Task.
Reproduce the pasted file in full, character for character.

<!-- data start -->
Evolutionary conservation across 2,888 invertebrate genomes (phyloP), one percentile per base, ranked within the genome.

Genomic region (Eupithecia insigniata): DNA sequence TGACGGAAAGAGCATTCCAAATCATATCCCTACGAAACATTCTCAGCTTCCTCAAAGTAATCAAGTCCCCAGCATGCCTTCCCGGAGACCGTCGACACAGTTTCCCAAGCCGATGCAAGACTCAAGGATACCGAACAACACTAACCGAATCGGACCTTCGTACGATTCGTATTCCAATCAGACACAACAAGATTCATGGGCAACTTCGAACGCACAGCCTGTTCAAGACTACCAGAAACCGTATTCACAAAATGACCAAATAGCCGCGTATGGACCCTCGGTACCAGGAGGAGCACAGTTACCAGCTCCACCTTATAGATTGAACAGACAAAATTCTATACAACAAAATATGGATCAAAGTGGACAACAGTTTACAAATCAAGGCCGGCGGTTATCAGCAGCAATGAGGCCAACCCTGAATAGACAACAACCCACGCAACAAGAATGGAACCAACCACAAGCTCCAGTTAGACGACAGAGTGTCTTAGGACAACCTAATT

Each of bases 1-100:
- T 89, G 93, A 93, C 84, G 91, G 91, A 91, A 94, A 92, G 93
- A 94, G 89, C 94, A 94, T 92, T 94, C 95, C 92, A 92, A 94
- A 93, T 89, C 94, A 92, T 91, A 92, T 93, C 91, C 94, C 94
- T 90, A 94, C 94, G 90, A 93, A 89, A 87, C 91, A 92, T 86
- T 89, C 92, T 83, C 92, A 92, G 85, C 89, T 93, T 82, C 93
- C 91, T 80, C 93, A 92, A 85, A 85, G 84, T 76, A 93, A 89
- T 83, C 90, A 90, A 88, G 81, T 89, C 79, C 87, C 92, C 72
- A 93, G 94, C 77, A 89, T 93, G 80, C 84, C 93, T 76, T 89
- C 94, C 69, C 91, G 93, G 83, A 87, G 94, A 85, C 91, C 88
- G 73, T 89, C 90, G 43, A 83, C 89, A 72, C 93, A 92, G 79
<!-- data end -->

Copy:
Evolutionary conservation across 2,888 invertebrate genomes (phyloP), one percentile per base, ranked within the genome.

Genomic region (Eupithecia insigniata): DNA sequence TGACGGAAAGAGCATTCCAAATCATATCCCTACGAAACATTCTCAGCTTCCTCAAAGTAATCAAGTCCCCAGCATGCCTTCCCGGAGACCGTCGACACAGTTTCCCAAGCCGATGCAAGACTCAAGGATACCGAACAACACTAACCGAATCGGACCTTCGTACGATTCGTATTCCAATCAGACACAACAAGATTCATGGGCAACTTCGAACGCACAGCCTGTTCAAGACTACCAGAAACCGTATTCACAAAATGACCAAATAGCCGCGTATGGACCCTCGGTACCAGGAGGAGCACAGTTACCAGCTCCACCTTATAGATTGAACAGACAAAATTCTATACAACAAAATATGGATCAAAGTGGACAACAGTTTACAAATCAAGGCCGGCGGTTATCAGCAGCAATGAGGCCAACCCTGAATAGACAACAACCCACGCAACAAGAATGGAACCAACCACAAGCTCCAGTTAGACGACAGAGTGTCTTAGGACAACCTAATT

Each of bases 1-100:
- T 89, G 93, A 93, C 84, G 91, G 91, A 91, A 94, A 92, G 93
- A 94, G 89, C 94, A 94, T 92, T 94, C 95, C 92, A 92, A 94
- A 93, T 89, C 94, A 92, T 91, A 92, T 93, C 91, C 94, C 94
- T 90, A 94, C 94, G 90, A 93, A 89, A 87, C 91, A 92, T 86
- T 89, C 92, T 83, C 92, A 92, G 85, C 89, T 93, T 82, C 93
- C 91, T 80, C 93, A 92, A 85, A 85, G 84, T 76, A 93, A 89
- T 83, C 90, A 90, A 88, G 81, T 89, C 79, C 87, C 92, C 72
- A 93, G 94, C 77, A 89, T 93, G 80, C 84, C 93, T 76, T 89
- C 94, C 69, C 91, G 93, G 83, A 87, G 94, A 85, C 91, C 88
- G 73, T 89, C 90, G 43, A 83, C 89, A 72, C 93, A 92, G 79